6. #6
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    Quote Originally Posted by Praxis
    Thank you. Bleh, I forgot the lamp type. I was meaning MR16. The specs I've seen on bulbs vary wildly, but I had thought that MR16 output was slightly lower. I mean, low-end HID output is around 600ish lumens, if I recall?

    This seems to indicate that four Seoul P4 U-bins will give approx. 868 lumens (I say this as if it's a precise measurement. :P ) Which means if I want to equal my MR16 halogen, I have to use 4 top-end LEDs, the only advantage being that I'm drawing 1A instead of 1.7A. OK, and bulb longevity, I guess. So in terms of brightness alone, it seems that halogen still holds the crown. Anything more than 4 high-output LEDs is getting kinda ridiculous if I'm trying to best the halogen light output.
    I got my lumens info on the halogens from here.
    Running 4 leds is a little more problematic in how to power them, but it can be done. You either get into the 18v battery range (running the LEDs in series), have to risk a series-parallel wiring scheme (which can cause issues) or you can use two drivers (drive each pair separately).

    I prefer two separate, triple LED lights. One more floody beam on the handlebars, and a slightly tighter-beamed triple on my helmet. Then I've got 6 LEDs, for a total of well over 1000 lumens. The bar/helmet combo is the choice of many.
    Good luck.

  7. #7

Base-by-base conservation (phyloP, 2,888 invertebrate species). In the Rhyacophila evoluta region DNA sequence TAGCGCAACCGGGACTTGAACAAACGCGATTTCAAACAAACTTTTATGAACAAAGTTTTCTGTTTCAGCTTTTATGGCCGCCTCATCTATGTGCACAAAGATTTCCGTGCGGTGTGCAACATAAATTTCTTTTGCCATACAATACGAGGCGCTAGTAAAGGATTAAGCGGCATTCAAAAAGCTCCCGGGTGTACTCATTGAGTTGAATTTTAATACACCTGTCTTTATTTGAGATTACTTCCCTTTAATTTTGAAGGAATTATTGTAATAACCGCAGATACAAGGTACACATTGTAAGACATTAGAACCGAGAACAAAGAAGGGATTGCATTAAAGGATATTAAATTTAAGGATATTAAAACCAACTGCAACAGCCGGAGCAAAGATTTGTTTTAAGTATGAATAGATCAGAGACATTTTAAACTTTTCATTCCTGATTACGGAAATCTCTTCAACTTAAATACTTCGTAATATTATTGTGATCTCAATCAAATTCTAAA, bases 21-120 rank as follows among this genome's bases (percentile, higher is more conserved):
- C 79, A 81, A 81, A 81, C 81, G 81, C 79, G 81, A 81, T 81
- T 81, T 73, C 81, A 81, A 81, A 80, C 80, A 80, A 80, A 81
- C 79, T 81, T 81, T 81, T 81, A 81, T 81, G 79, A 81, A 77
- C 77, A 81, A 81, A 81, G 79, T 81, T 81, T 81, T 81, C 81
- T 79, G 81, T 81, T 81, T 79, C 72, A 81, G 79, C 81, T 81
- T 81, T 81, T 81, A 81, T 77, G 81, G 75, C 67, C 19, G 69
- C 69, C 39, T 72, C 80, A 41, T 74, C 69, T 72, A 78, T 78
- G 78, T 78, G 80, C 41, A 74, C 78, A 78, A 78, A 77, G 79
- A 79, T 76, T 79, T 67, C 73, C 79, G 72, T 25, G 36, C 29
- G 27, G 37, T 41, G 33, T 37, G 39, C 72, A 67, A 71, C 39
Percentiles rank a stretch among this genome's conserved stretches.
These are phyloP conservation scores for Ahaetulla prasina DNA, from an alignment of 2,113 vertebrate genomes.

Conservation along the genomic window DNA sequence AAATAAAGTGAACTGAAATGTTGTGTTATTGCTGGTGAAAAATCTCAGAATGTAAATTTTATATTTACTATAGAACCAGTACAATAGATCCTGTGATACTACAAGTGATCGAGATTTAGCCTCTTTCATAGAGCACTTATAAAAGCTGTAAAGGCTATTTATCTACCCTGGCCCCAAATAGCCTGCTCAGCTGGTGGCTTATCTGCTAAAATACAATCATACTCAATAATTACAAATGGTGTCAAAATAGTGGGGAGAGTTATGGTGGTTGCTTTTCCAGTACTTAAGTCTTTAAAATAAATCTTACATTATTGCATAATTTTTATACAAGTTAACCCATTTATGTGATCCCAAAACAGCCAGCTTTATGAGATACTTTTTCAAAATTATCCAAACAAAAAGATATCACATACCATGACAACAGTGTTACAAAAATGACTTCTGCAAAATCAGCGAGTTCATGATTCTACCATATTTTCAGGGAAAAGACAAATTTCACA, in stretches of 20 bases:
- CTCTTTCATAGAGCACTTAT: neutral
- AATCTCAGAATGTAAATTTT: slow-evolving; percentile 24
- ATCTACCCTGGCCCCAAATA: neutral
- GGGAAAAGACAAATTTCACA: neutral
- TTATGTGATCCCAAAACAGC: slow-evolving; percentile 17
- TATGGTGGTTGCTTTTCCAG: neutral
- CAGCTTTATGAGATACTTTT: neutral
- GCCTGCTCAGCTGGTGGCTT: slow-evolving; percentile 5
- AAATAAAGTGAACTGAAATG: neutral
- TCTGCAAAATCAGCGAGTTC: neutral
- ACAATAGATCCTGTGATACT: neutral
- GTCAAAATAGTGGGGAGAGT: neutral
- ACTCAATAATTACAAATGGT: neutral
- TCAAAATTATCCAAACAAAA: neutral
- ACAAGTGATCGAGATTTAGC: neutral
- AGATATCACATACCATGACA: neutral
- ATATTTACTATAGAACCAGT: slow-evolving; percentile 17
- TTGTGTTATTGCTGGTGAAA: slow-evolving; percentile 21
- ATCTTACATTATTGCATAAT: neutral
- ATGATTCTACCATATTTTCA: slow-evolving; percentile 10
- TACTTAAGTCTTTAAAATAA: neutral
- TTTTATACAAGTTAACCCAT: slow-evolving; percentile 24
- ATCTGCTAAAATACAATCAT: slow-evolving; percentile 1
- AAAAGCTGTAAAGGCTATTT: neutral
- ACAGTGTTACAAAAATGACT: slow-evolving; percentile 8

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    Quote Originally Posted by achesalot
    I got my lumens info on the halogens from here.
    Running 4 leds is a little more problematic in how to power them, but it can be done. You either get into the 18v battery range (running the LEDs in series), have to risk a series-parallel wiring scheme (which can cause issues) or you can use two drivers (drive each pair separately).

    I prefer two separate, triple LED lights. One more floody beam on the handlebars, and a slightly tighter-beamed triple on my helmet. Then I've got 6 LEDs, for a total of well over 1000 lumens. The bar/helmet combo is the choice of many.
    Good luck.
    AchesAlot,

    Just curious but with your setups if the LED's burn out or something would the other LED's still shine or will they all be turned off? I was reading the Princeston Switchback phamplet and they said they have some technology (wiring?) so that each light is wired seperately or something so if one LED burns out the others will keep doing and not have yo uin the dark or worst while you're going ~70kph downhill.


    Zero_Enigma

  8. #8
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    Quote Originally Posted by Zero_Enigma
    AchesAlot,

    Just curious but with your setups if the LED's burn out or something would the other LED's still shine or will they all be turned off? I was reading the Princeston Switchback phamplet and they said they have some technology (wiring?) so that each light is wired seperately or something so if one LED burns out the others will keep doing and not have yo uin the dark or worst while you're going ~70kph downhill.


    Zero_Enigma
    If driven properly it inlikely a led will fail.